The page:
What’s better than packaging an incapacitating, “less-lethal” electric shock device in a shotgun shell so it can be fired from a conventional firearm? If you answered a bigger, longer-range electric shock device that can be fired from a 40-millimeter grenade launcher, then you and the Pentagon share similar sensibilities.
Manned Air Force jets and drones could soon send high quality video and audio by using ultra-high bandwidth lasers, transmitting critical battlefield data faster than ever. The Air Force Office of Scientific Research has conducted experiments that transmit data without interference across almost 22 miles, both in the air and on the ground.
It's often said that a soldier's greatest weapon is his head; now, the U.S. Army plans to sharpen that weapon, installing radar in troops' combat helmets, upgrading one of the oldest pieces of infantry armor into an effective tactical device.
The Helmet Mounted Radar Program aims to provide a near-360-degree field for Moving Target Indicator (MTI) radar sensors that is low-power and can detect a moving threat as far out as 25 meters. The sensor should be integrated into the combat helmet and weigh less than two-and-a-half pounds, with less than a pound mounted on the helmet itself.
The latest innovation to come out of the Boston Dynamics labs is the Petman--a two-legged, upright robot that simulates the walking motion of human beings. And like its quadruped cousin the BigDog, this thing is equally creepy/hilarious (check out the shoes).
New augmented reality goggles are helping Marine mechanics perform maintenance on vehicles in about half the usual time. The futuristic headgear displays precise instructions on top of real-world settings, and shows how to complete certain tasks, such as wiring up an ignition coil.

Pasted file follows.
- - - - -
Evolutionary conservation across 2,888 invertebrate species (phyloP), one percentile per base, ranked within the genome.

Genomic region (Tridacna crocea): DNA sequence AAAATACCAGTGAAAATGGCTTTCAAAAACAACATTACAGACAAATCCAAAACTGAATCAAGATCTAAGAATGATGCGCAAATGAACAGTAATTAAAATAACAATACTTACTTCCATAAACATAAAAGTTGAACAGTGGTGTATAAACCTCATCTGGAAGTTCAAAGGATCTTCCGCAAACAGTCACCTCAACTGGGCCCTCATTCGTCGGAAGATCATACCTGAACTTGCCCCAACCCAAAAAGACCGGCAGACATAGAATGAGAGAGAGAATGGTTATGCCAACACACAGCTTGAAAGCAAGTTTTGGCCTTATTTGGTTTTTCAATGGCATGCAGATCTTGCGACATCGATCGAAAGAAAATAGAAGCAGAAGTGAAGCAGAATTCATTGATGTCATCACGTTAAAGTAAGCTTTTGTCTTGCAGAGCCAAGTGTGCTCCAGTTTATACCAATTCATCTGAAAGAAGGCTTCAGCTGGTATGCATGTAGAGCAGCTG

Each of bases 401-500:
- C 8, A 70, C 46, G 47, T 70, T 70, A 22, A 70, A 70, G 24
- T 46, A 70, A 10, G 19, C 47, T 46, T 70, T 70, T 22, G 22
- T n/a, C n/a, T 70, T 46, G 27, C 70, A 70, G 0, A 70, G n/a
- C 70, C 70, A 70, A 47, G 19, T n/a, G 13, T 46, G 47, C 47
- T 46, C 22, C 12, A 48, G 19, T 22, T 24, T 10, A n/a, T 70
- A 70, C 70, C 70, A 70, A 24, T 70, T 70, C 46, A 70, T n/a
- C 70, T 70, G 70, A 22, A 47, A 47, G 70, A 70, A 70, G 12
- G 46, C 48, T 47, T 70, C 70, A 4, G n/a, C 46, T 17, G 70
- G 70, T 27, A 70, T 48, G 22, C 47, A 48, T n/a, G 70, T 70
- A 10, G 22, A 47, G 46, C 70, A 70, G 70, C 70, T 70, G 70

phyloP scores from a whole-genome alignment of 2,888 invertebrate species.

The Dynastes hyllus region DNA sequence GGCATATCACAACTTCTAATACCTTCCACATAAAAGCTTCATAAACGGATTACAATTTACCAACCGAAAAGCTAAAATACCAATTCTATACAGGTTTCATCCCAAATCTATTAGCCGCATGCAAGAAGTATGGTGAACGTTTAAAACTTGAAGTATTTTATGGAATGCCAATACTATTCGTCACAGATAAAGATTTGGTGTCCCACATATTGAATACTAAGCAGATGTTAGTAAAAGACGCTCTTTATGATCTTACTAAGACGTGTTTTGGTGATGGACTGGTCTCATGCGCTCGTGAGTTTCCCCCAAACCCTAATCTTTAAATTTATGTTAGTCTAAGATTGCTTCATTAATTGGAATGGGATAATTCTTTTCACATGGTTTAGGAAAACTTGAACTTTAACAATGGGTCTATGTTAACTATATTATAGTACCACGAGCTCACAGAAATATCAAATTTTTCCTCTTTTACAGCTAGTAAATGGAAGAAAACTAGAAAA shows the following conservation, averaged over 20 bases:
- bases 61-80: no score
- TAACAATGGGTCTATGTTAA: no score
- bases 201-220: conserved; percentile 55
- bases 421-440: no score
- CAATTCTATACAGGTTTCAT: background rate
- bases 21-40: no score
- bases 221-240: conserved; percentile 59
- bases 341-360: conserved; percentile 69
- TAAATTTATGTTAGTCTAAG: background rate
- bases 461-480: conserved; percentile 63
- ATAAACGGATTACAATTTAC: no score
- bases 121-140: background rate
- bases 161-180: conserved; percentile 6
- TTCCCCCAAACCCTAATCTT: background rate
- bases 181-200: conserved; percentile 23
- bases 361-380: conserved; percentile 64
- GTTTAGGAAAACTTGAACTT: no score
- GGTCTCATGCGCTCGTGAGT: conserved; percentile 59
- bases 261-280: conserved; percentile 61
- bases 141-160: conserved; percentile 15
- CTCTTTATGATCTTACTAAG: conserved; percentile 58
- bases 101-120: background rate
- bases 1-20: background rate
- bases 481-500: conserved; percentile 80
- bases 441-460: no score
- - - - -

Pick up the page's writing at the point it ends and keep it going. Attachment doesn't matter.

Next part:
Google's Android operating system for cell phones could allow soldiers to track fellow squad members and even unmanned drones in real time on a map -- as long as the humans and robots are on their buddy list.
Got a great idea for an antibody biosensor but unsure what to do with it? Darpa wants you. The Department of Defense's future-tech wing is seeking proposals for its newly inaugurated Antibody Technology Program, the latest bid for technologies that can pinpoint specific biological agents ranging from bioterror threats to swine flu.
Twitterati and other netizens should already know that their Internet musings are public and could potentially become fodder for intelligence analysts. But now U.S. spy agencies have officially invested in a software firm that monitors social media and half a million web 2.0 sites daily.
Emergency medical care for soldiers wounded on the battlefield has come a long way since Hawkeye and Hot Lips. But for Special Forces troopers operating deep behind enemy lines, that care often remains out of reach. Blood loss in particular makes seconds count, and imperils commandos operating far away from friendly bases.
To help with the problem of blood loss from traumatic wounds, the military has started field-testing a device more Mandalorian than M.A.S.H.: a plasma knife.